Rocker swaps stadium for the world of panto

Rainstar

Rainstar

REVIEW: Phillip Henry and Hannah Martin The Roundhouse, Butser Ancient Farm

0
Have your say

HE’S supported Bon Jovi and heard 20,000 people clapping along to his old band at a huge concert.

But Warren Bailey has swapped stadium rock for the world of pantomime in his home village of Southwick.

Director Warren Bailey with the Spare Part Players

Director Warren Bailey with the Spare Part Players

Mr Bailey’s band Rainstar were hand picked by megastar Jon Bon Jovi as the winners of a competition for a support slot at the American rockers’ St Mary’s Stadium gig in 2006.

And although the Portsmouth-based band hoped the show would be their big break, it was not to be, and they eventually called it a day.

Mr Bailey has now written and directed the Spare Part Players new pantomime, which will be performed tonight at the D-Day Memorial Hall in Southwick, near Fareham.

The pantomime, named Billy the Liar, is about a character called Willy Fibber and features songs about spaghetti and worms as well as a sing-along entitled Shuzzbum Tickletum.

Recalling the Bon Jovi gig, Mr Bailey, 43, said: ‘That concert was a great day. We were quite confident about what we did but didn’t really know what to expect.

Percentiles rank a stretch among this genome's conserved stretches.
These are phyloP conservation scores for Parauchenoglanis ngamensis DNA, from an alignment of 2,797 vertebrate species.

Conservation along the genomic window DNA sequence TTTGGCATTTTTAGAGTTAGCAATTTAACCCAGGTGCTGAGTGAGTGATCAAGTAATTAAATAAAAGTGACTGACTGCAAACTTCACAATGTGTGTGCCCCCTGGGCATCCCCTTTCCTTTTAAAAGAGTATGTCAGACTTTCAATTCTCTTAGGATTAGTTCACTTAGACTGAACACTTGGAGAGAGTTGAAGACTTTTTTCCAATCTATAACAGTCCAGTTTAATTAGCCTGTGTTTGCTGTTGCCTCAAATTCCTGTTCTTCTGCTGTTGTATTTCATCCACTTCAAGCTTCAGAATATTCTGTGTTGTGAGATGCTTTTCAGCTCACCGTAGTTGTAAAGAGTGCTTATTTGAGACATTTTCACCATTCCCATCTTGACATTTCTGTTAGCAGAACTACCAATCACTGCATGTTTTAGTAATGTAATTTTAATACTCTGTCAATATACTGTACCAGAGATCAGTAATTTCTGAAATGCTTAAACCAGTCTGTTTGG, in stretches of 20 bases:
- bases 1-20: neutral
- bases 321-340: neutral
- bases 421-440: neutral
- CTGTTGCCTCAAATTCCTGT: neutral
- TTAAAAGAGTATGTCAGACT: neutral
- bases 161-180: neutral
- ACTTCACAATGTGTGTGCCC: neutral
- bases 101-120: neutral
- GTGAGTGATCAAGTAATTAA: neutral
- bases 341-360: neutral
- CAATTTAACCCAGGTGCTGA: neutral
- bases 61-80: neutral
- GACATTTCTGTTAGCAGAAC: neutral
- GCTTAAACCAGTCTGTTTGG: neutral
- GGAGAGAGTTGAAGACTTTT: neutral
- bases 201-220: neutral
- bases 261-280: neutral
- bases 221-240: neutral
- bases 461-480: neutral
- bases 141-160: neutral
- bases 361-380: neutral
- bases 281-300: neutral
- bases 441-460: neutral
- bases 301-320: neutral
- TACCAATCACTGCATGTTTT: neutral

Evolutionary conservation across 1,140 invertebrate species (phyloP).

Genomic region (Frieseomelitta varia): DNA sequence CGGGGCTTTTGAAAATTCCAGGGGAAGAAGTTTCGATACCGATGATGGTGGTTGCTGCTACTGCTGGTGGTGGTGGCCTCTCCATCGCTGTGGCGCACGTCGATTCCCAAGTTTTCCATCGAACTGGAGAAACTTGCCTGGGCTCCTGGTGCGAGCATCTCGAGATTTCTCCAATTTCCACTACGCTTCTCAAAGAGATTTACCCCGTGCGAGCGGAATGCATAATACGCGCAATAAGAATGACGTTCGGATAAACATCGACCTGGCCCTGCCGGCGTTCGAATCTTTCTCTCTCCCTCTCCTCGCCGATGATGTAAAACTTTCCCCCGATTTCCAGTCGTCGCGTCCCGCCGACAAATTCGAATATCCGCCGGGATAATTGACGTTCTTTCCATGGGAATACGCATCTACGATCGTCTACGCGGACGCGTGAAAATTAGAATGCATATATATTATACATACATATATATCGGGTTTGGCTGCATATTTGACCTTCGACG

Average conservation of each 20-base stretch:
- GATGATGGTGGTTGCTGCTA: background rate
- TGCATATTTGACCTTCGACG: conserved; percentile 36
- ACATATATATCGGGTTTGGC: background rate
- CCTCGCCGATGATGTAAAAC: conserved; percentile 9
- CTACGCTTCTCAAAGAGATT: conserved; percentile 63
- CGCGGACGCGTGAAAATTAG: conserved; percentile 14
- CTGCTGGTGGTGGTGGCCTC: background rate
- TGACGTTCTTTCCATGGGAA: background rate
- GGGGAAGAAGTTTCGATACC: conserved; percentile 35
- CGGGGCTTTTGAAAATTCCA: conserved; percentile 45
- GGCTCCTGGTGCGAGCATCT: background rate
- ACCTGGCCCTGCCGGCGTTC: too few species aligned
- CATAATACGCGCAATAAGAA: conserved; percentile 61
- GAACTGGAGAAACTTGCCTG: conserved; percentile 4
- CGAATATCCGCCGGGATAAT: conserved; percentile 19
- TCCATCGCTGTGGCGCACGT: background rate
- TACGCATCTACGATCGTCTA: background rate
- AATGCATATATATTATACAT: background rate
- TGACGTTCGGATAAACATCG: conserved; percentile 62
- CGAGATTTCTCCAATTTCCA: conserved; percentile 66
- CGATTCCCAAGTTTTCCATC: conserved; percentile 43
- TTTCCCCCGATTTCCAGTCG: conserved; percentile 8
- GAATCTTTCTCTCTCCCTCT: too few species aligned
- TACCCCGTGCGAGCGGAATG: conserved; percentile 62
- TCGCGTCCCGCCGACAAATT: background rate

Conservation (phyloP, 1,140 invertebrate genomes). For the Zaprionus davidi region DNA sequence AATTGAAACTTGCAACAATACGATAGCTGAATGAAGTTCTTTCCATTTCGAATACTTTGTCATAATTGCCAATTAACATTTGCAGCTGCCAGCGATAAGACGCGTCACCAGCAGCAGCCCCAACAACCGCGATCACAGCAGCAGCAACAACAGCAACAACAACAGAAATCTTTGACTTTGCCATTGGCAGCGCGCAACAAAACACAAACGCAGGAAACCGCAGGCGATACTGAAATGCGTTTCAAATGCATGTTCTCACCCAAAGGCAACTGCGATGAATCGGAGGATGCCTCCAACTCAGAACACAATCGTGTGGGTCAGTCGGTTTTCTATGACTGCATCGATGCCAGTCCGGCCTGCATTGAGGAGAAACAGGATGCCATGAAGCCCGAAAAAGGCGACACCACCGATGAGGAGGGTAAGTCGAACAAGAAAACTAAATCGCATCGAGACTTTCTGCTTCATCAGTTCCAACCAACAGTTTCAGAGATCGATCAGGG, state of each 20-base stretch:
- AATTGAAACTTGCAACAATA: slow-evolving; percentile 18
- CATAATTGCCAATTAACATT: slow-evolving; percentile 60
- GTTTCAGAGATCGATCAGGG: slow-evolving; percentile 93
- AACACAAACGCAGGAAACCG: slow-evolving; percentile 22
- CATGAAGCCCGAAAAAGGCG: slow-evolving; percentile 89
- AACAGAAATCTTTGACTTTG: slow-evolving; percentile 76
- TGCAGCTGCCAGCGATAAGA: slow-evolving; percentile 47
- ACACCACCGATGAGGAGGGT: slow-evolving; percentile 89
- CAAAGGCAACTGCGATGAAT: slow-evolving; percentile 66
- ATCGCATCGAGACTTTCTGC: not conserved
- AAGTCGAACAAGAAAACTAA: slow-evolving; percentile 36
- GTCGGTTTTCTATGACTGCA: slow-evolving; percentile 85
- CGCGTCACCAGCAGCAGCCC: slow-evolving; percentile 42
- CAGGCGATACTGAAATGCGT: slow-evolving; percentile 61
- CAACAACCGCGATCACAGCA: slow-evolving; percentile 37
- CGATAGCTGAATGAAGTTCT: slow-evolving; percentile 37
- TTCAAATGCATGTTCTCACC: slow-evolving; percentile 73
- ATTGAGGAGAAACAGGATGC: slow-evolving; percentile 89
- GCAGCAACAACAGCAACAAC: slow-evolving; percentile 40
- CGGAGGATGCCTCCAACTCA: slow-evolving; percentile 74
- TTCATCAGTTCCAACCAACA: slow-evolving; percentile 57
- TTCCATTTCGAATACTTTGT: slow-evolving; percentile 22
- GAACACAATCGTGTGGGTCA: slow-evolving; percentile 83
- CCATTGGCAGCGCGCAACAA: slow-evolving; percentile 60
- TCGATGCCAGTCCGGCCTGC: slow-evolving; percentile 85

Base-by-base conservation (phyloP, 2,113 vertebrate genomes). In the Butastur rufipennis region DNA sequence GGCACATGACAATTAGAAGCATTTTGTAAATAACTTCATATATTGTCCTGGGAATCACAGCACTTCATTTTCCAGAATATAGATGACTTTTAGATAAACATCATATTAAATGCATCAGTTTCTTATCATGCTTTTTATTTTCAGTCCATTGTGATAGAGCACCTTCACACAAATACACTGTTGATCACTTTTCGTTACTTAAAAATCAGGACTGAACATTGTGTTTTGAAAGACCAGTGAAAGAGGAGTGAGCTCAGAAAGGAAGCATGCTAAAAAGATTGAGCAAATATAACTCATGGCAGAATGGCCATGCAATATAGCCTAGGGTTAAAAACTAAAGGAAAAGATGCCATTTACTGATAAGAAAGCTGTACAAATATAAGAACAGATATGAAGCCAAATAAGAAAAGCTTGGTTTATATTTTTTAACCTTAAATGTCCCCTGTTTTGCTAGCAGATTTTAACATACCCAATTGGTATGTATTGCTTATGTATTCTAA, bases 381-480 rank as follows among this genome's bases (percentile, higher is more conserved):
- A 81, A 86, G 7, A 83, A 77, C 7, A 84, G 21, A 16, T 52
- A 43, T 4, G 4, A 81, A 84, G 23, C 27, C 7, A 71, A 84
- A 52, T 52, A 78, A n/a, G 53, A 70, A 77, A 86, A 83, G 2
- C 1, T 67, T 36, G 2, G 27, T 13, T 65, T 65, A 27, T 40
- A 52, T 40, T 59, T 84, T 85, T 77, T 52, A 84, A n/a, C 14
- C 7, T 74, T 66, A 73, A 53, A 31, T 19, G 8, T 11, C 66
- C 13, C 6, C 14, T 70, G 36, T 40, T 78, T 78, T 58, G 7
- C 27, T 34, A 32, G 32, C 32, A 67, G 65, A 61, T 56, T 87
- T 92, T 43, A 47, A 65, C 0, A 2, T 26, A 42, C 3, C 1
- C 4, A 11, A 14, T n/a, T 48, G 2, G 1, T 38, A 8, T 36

‘One of our songs had a break-down where we would get the audience to clap along.

‘We thought it might be a bit arrogant to try that in front of a crowd like this, but then we thought what the hell – and it worked.

‘We had 20,000 people clapping along.

‘It still gives me goosebumps now.’

As he returned to normal life, Mr Bailey became more involved in the players’ productions – a troupe which most of his family has been involved in at some point.

‘I would help them out with bits and pieces,’ he said.

‘In the past we would get a script in and we were changing scenes around, so I just decided to do the whole thing.

‘This is the first panto I’ve done from scratch. I have enjoyed it, it’s about bringing something to life.

‘I’ve already written half of a script for next year.’

Tickets cost £4 for adults, £2 for children and doors open at 7pm.

Back to the top of the page